In a previous question I asked how stationary bits could be processed by logic gates. I casually mentioned that I could visualize qubits traversing stationary logic gates, and @DaftWullie said “It might help if you explain how you're visualising the flying qubit”, and I said to myself “Oops, I probably don’t have that right at at all!”. I simply visualize Bloch spheres moving in some constrained way from gate to gate, changing their vector angle according to the logic of the gate, with communication between the gates as programmed (like IBM Q makes it appear). If you can correct that image, maybe it would help me understand how stationary qubits (with moving gates?) work as well.


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Bloch spheres are a reasonable visualisation of individual qubits, so long as you don't fall in to the trap of thinking that's what they actually, physically look like. It's just a convenient mathematical mapping from a parametrisation of the state into a pretty picture. And it doesn't work so well once entanglement between multiple qubits comes into play.

While you are thinking about Bloch spheres, one can then think about what a single qubit unitary is and does. The unitary basically defines an axis through the sphere, and an angle of rotation. enter image description here For any given state, and a fixed axis, there's basically an orbit that the state could map to (because unitaries preserve inner product, so the angle between the state and the axis must remain fixed), and the angle is just how far around that orbit the state is moved.

Now, how might you think about physically implementing this. You need some sort of apparatus that fixes what the direction of the axis is. This is usually some sort of electro-magnetic field. The angle of rotation is essentially determined by how long the qubit is in that field. For flying qubits, you can therefore think about setting up a region of a particular size in which this field is active. If you know how fast your qubit is travelling, you know how long it's in the field for, and that determines its angle of rotation (up to caveats about Heisenberg uncertainty principle). But equally, you could just have the qubit sitting in one place, and simply switch on the field for the right length of time. Indeed, these two solutions are practically the same. Just think about your flying qubit situation from the reference frame of the qubit. In that frame, the qubit is stationary, and it is the field that moves towards it.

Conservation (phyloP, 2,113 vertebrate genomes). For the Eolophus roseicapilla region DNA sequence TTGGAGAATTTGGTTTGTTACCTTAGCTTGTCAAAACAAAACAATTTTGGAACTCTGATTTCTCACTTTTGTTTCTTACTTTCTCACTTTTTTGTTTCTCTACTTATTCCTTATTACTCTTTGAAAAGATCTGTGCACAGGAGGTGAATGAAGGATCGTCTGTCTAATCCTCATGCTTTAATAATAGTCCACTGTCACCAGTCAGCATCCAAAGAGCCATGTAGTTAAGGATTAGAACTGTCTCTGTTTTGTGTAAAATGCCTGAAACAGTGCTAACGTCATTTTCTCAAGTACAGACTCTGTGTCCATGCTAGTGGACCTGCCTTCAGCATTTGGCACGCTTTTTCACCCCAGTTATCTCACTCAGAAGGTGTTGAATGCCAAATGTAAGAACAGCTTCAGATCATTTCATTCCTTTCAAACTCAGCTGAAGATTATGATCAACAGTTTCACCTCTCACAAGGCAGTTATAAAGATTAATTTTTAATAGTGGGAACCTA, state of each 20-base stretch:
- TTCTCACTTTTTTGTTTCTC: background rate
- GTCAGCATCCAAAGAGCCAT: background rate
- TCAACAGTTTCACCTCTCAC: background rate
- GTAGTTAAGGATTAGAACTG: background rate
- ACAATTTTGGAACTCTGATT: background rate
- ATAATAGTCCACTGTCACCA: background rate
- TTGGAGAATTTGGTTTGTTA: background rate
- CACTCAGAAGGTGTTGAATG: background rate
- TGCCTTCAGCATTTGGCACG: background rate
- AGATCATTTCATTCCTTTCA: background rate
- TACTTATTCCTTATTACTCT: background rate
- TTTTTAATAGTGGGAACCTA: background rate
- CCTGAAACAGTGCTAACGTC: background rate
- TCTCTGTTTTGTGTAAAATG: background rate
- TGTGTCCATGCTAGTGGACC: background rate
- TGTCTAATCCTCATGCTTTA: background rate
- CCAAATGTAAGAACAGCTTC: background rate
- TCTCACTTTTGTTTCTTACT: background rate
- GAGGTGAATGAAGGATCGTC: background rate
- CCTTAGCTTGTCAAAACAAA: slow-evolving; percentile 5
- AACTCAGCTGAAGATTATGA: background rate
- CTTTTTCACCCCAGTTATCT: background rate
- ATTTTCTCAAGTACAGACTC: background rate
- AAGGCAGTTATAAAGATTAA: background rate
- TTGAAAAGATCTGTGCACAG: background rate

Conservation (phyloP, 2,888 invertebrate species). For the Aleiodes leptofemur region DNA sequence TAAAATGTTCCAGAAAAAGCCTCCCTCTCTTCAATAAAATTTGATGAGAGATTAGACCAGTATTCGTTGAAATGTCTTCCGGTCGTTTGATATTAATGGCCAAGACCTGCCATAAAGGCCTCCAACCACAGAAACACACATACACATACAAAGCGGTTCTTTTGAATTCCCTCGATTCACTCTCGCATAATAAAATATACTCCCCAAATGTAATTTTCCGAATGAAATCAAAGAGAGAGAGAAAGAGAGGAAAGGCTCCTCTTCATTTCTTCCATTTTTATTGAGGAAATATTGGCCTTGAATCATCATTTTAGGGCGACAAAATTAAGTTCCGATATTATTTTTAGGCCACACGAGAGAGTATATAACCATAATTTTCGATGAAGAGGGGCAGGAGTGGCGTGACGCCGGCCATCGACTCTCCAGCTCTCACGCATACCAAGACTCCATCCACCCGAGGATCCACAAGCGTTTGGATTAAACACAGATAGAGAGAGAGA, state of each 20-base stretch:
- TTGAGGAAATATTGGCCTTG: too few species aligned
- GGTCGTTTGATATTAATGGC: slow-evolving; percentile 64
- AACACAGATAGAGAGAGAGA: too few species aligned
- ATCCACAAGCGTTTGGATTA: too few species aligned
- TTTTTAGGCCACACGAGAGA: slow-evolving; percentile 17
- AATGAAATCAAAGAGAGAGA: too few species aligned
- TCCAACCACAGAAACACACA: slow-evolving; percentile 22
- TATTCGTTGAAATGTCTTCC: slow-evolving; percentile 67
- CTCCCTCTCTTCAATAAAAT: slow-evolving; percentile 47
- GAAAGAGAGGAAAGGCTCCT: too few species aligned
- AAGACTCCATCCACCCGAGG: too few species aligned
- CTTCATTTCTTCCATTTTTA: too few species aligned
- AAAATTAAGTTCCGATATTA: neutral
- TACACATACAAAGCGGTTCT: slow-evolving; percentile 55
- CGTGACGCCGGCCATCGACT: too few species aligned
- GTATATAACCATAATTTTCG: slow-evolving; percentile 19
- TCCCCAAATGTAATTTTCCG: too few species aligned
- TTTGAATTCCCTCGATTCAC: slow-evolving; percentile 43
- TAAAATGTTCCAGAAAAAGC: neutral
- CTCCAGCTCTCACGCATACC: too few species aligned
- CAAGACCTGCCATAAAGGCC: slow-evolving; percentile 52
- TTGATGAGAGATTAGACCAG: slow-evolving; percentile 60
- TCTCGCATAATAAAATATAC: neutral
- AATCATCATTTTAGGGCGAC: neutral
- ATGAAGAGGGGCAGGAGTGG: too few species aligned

In terms of something slightly more concrete and physical for the stationary qubits, the direction of the axis of the unitary can often be determined by a couple of lasers. So, you have a couple of lasers that can be shined at each qubit, and you just switch them on and off at the right moments in time, with the correct relative strengths.

  • $\begingroup$ @DaffWullie, I feel as though I'm developing some kind of feel for qubits. $\endgroup$ Commented Sep 29, 2018 at 6:02
  • $\begingroup$ @DaffWullie, I thought I was beginning to get an elementary feel about how quantum gates affect the direction of the vector in a Bloch sphere. I was completely surprised by one aspect of your representation which was the angle γ which defines an orbit on the surface of the sphere, and therefore the value of |ψ>. How is that angle manipulated, and is there a rotation speed which can be defined and/or controlled? Given my lay intuition of measurement, it would seem that the resulting measurement would depend on the time of the measurement, if the vector were indeed rotating as depicted. $\endgroup$ Commented Sep 29, 2018 at 6:27

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